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Canal Walk Resident Is One-Man Street Cleaner

Gene Grosso has been picking up litter on streets and in parks for the past several years. (Photo: Aanya Tolat).

By Aanya Tolat, Special to the Reporter

For the past seven years, Gene Grosso, a resident of Canal Walk, has been taking the time to clean up the litter on several different streets. From 4:30-5 a.m., four days a week, he goes to the streets wearing a reflective vest and carrying a flashlight.

Grosso spent most of his life running and working on the street for the Public Works Department in Raritan. When he moved near Mettlers Road and saw all the warehouses and litter, he wanted to do something about it.

He and his brother collected cans and plastic to give to Lyons Veterans Hospital, where the tabs of different cans would be used by the veterans. Collecting over 20 full bags of plastic every week (80 bags in a month), Grosso has been cleaning up and helping veterans at the same time.

Grosso said he has seen lots of different trash strewn around the roads and in many other places.

“There is trash in the parks, too,” he said. “Like in Colonial Park, there will be a trash can five feet away from where someone is having a party. Instead of just walking a few extra feet to dispose of their garbage properly, people just throw everything on the ground!”

Grosso said he has seen landscapers throwing plastic bags full of leaves near the Delaware & Raritan Canal, and people dumping mattresses and furniture on Randolph Road.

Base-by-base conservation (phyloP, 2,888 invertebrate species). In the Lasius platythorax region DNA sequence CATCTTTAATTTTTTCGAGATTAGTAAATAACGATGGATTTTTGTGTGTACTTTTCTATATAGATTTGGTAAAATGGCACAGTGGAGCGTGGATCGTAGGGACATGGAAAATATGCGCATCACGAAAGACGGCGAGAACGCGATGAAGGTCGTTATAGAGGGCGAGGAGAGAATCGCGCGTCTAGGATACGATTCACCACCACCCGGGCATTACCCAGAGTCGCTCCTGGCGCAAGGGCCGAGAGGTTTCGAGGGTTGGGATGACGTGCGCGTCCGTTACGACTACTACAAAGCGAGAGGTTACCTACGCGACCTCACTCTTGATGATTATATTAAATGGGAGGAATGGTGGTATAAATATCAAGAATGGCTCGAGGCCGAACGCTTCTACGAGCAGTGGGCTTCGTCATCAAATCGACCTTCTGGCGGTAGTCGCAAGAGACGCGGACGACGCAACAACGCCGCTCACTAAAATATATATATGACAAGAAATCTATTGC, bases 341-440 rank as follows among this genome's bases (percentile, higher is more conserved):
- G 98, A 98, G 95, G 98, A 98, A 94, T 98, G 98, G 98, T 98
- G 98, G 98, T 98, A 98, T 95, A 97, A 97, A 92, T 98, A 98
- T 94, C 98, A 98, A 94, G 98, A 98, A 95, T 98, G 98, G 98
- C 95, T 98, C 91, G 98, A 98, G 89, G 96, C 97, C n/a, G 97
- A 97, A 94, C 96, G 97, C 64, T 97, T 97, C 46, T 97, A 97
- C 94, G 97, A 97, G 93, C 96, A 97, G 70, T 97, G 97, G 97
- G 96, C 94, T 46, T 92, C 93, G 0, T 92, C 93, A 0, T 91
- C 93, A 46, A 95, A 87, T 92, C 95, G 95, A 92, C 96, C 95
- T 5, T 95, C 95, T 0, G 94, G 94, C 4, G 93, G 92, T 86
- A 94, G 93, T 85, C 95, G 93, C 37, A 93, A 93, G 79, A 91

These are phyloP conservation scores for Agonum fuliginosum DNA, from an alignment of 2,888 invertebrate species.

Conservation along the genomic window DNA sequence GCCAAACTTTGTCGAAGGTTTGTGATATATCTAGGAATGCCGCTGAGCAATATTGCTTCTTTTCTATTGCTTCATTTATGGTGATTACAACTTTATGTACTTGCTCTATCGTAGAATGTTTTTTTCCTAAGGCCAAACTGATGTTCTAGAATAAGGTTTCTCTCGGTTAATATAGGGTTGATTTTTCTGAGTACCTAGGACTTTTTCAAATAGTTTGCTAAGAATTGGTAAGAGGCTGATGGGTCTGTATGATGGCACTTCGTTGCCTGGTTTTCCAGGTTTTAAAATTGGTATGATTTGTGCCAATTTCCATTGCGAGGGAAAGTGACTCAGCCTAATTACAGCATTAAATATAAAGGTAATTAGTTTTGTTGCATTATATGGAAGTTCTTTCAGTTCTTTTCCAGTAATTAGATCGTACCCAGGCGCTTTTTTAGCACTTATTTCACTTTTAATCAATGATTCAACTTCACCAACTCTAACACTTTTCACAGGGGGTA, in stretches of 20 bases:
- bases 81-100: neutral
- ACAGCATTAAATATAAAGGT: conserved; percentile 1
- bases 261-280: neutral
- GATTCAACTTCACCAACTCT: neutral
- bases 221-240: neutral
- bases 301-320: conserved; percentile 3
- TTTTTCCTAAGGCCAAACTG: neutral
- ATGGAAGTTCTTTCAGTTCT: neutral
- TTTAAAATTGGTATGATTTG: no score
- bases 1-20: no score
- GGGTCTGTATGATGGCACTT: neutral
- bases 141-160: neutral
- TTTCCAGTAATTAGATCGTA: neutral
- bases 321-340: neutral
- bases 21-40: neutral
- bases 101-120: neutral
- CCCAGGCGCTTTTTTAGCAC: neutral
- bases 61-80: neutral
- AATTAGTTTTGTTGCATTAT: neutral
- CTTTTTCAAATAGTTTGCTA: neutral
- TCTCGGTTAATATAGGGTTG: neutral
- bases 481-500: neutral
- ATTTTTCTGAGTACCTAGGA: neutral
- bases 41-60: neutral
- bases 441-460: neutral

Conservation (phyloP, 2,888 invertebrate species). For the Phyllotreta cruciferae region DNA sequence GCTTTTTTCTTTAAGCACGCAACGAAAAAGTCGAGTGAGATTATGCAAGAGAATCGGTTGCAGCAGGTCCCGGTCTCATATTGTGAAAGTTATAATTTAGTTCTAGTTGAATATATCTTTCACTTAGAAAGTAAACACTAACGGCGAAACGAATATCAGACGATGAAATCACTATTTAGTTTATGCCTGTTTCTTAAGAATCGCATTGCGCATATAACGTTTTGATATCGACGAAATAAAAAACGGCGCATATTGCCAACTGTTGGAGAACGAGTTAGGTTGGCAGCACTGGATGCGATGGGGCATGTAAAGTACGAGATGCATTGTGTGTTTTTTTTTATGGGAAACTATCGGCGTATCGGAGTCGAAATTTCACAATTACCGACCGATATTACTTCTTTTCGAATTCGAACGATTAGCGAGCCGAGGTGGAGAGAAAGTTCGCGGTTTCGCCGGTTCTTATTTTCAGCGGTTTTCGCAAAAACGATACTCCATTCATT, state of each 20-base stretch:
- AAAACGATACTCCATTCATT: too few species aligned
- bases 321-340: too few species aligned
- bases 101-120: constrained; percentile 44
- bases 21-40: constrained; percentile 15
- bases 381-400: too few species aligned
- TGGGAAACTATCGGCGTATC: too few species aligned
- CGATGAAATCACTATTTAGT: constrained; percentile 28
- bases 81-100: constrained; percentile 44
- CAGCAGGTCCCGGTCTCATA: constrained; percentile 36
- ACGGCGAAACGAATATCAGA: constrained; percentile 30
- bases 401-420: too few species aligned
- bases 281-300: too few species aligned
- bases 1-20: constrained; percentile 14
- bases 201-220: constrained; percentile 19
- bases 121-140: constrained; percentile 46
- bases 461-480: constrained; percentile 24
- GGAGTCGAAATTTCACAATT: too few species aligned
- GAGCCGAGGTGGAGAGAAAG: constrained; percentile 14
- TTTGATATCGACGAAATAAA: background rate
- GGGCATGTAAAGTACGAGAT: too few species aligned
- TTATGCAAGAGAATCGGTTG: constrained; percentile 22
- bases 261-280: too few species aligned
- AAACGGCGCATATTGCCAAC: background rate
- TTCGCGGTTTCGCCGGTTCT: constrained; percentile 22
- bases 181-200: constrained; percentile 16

There were several instances where people’s recycling bins fell over, but no one fixed them and put the trash back inside, he said. On top of that, all the waste is going into the water, he said.

The issue is worsening, too, Grosso said.

“The landscapers used to collect cans and bottles that were lying around, but they don’t do that anymore,” Grosso said. “They even used to give prisoners an opportunity to reduce their sentence by picking up litter or trash, but I haven’t seen them doing that lately, either.”

He said that another factor that makes it harder to clear up as much litter as in the past is that there have been a lot of weeds, so it has been harder to find the trash and pick it up.

Grosso said that so many people who talk about “going green” are just throwing things away on the street. But there are also others taking steps in the right direction by collecting trash near the canal.

These people keep clearing up tons of plastic, but it all keeps coming back since the issue can’t be completely solved until a lot more people put in the effort to keep the roads clean, he said.

Grosso’s work is appreciated by his neighbors.

Some of Grosso’s neighbors offer their trash cans if his bags get full, bikers thank him as they pass, and people thank him from their car windows, he said. He also clears the parking lot and the area near a local deli, and they repay him for his kind acts by providing him with anything he needs.

If one can learn one thing from Grosso’s hard work and dedication, it should be this: Take the extra few steps to the trash can. Take the time to recycle, and if you see any trash that you can pick up, do it. Every little thing matters when working to fix an issue that exists on such a large scale.

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